never worked with anyone who could strike the ball as
well as he could. Personally, I feel that Ive
lost a real friend and my only regret is that I
didnt get the chance to speak to him before he
who was 56, is survived by his wife Kathleen, his two
sons Robert and Barrie, his daughter Kathleen and
Official Pages also have this at Jim Craig tribute:
Lion Jim Craig has paid tribute to former team-mate
Bobby Murdoch, hailing his friend and colleague
like a brother.
an emotional press conference, Craig spoke of his
loss at the death of 56-year old Murdoch, the second
youngest member of the squad who were the first
British team to lift the European Cup in 1967.
of all, said Craig, the Lisbon Lions were
like a family within a family club, and this is an
emotional day for us all.
players are often recognised by the number of
international caps that they accumulate, yet
its well known that Bobby had only 12 Scottish
caps. However, I think anyone who ever saw him play
would recognise just how good a player he was.
had two great feet, he was powerful, he had great
vision and when he played the whole team played, and
thats really the biggest tribute that anyone
could give him.
was a Celtic fan who had been brought up in the
traditions of the club, and came to Celtic almost
straight from school. He played here throughout the
unsuccessful days of the early 1960s and at a time
when, like a lot of young boys, he was played out of
position in the outside right position.
Jock Stein arrived at the club he moved him into
midfield into the old right-half position, and that
was where Bobby really found his forte.
might sound terribly unprofessional, but when we play
none of us were paid a lot of money so we made up for
it by getting our enjoyment off the park as well as
recent years Richard Gough has spoken of the bonding
sessions at Ibrox, but we were doing it long before
then. If we went on European trips we would have a
day before the game and the night after the game free
and we would go out together, taking advantage of the
helped to foster a tremendous team spirit between us
all and that is why Bobbys loss is so sad; I
feels as though I have lost a brother.
I got the call this morning from his son to say that
he had passed away I immediately phoned Billy
[McNeill] and we split the team before we started
calling round. Bobby was a popular man who played
with a lot of different players ranging from the
likes of Joe McBride and Charlie Gallagher to Harry
Hood and Tommy Callaghan, so we made our way through
them all. It is a difficult day for all of us.
There is a
profile of Bobby at BBC SPORT CELTIC Bobby Murdoch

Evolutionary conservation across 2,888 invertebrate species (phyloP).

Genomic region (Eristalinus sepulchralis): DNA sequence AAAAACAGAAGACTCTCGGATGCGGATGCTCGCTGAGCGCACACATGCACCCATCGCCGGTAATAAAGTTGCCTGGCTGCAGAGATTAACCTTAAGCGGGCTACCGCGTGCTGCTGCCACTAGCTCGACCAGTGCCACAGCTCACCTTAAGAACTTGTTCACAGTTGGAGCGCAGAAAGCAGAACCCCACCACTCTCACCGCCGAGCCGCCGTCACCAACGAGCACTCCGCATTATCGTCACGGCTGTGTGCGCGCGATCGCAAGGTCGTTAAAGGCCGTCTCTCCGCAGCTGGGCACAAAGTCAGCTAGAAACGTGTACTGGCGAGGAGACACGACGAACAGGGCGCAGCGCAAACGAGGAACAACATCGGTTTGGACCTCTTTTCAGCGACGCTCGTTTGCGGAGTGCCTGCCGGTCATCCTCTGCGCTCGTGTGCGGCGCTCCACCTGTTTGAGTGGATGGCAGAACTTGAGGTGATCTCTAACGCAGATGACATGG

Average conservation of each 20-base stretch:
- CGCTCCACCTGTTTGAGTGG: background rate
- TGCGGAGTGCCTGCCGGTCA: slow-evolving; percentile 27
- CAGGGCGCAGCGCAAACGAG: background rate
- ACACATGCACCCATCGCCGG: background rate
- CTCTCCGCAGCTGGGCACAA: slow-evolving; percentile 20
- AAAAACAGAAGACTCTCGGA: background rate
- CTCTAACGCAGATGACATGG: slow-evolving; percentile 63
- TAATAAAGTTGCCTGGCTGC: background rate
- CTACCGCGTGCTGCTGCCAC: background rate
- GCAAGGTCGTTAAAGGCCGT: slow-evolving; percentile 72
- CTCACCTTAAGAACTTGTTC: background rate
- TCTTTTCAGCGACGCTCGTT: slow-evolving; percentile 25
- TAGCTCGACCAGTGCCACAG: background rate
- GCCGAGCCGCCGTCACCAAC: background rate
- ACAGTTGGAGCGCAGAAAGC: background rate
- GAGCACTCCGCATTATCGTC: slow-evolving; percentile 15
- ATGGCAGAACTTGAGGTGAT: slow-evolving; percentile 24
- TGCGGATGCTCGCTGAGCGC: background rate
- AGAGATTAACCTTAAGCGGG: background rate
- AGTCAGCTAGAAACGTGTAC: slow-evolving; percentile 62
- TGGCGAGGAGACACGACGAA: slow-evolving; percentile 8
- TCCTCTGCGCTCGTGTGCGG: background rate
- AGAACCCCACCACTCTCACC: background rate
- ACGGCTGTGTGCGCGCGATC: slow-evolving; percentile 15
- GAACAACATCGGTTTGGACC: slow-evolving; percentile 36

Born of humble
beginnings in Cambuslang, Bobby Murdoch was a regal
influence in a side that conquered Europe and began a
dynasty that ruled Scotland for nine years.
A big, strong
player with a lethal shot, Murdoch won respect both
sides of the Border for his skills on the park and
his demeanour off it with Celtic and Middlesbrough.
He was voted
Scottish Football Writers' Player of the Year in
1969, led Middlesbrough to promotion to England's top
division and won 12 caps for Scotland.
But his greatest
achievement was helping Celtic become the first
British club to lift the European Cup, by beating
Inter Milan 2-1 in Lisbon.
It was from
Murdoch's shot that Stevie Chalmers deflected for the
winner that spawned the Lisbon Lions legend.
Celtic days provisionally in August 1959 as a
£3-a-week part-timer while working as a sheet metal
worker, Murdoch gained experience at junior side
Cambuslang Rangers before joining the Parkhead club
permanently in 1961.
Soon after he took
over as manager, Jock Stein made the inspired
decision to move Murdoch from inside-right to
right-half, where he became the midfield brain of the
celebrated Celtic side of the 60s.
admitted: "As far as I am concerned, Murdoch was
just about the best player I had as manager.
"I only let
him move because he had run out of challenges with
Murdoch made nearly
500 appearances for Celtic and scored around 100
goals before transferring to Middlesborough.
captain Graeme Souness played there alongside with
his fellow Scot and once remarked: "He came
along at just the right time, not only for me but for
the whole team.
experience settled us down as we went for promotion
and he also proved to be a big influence on my
"Bobby was a
great passer of the ball and he had an excellent
always pull me to one side to pass on advice or to
tell me when he thought I was acting wrongly."
While Murdoch did
not achieve as many caps as his skills possibly
deserved, he had plenty to celebrate during his